It has been just over 100 years since the birth of Alan Turing and more than 65 years since he published in Mind his seminal paper, Computing Machinery and Intelligence. In the Mind paper, Turing asked a number of questions, including whether computers could ever be said to have the power of “thinking”. Turing also set up a number of criteria—including his imitation game—under which a human could judge whether a computer could be said to be “intelligent”. Turing’s paper, as (...) well as his important mathematical and computational insights of the 1930s and 1940s led to his popular acclaim as the “Father of Artificial Intelligence”. In the years since his paper was published, however, no computational system has fully satisfied Turing’s challenge. In this paper we focus on a different question, ignored in, but inspired by Turing’s work: How might the Artificial Intelligence practitioner implement “intelligence” on a computational device? Over the past 60 years, although the AI community has not produced a general-purpose computational intelligence, it has constructed a large number of important artifacts, as well as taken several philosophical stances able to shed light on the nature and implementation of intelligence. This paper contends that the construction of any human artifact includes an implicit epistemic stance. In AI this stance is found in commitments to particular knowledge representations and search strategies that lead to a product’s successes as well as its limitations. Finally, we suggest that computational and human intelligence are two different natural kinds, in the philosophical sense, and elaborate on this point in the conclusion. (shrink)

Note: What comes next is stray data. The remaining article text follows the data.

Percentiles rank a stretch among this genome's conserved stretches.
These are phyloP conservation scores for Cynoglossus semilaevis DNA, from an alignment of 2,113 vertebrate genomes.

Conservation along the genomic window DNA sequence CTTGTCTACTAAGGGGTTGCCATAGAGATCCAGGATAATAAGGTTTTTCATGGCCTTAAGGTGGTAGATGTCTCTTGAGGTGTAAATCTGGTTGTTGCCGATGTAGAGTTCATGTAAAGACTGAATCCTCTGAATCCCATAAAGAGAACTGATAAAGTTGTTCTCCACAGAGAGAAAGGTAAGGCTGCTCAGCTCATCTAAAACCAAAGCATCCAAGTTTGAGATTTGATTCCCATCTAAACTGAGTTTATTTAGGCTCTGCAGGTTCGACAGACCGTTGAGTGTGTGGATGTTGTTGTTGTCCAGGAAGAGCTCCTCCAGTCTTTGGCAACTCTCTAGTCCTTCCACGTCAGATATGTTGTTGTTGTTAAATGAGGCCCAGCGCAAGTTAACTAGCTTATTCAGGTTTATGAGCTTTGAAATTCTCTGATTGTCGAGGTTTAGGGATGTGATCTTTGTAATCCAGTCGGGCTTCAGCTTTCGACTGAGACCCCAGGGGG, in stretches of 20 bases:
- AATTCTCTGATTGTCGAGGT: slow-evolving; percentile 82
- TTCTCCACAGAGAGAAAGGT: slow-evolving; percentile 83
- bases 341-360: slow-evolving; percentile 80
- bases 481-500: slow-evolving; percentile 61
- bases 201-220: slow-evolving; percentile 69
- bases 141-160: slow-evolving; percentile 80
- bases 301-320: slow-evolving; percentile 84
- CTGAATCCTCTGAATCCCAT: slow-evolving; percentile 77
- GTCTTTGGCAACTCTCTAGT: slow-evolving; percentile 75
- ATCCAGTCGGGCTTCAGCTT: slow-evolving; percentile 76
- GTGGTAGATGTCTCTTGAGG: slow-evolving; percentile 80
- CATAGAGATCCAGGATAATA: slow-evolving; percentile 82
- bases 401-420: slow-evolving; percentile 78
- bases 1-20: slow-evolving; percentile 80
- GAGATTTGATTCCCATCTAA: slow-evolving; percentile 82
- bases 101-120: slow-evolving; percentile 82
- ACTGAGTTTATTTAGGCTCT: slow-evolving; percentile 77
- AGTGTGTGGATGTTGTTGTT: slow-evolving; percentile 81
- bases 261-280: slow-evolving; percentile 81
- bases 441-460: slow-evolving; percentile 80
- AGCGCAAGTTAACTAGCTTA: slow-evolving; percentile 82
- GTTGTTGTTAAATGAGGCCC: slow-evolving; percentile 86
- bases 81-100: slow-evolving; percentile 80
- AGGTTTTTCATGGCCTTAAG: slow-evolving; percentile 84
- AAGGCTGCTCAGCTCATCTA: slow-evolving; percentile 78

It is not a semantic accident that four key notions of social ethics are also key concepts of theater. These are the concepts of character, playing a part/role, performance, and acting. Of course, one could object that there is a touch of pun in this claim: A character in a drama is not quite the same as good or bad character in a virtue ethics; acting in theater is mere play-acting, whereas acting in social and personal life is serious business. (...) But the distinction between play and serious business does not mean that the former is any less important than the latter. In Homo Ludens, his magisterial study of the play-element in culture, Johan Huizinga remarks: “Play is a thing by itself. The play-concept as such is.. (shrink)
Besides seeing a rabbit or seeing that the rabbit is grayish, do we also sometimes see barely just the particular animal (not as an animal or as anything) or the feature rabbitness or grayness? Such bare, nonverbalizable perception is called "indeterminate perception" (nirvikalpaka pratyakṣa) in Nyāya. Standard Nyāya postulates such pre-predicative bare perception in order to honor the rule that awareness of a qualified entity must be caused by awareness of the qualifier. After connecting this issue with the Western debate (...) concerning the "myth of the given," seven distinct arguments are presented showing that the very notion of such indeterminate perception is epistemically otiose and that the Nyāya theory of perception is better off without it. (shrink)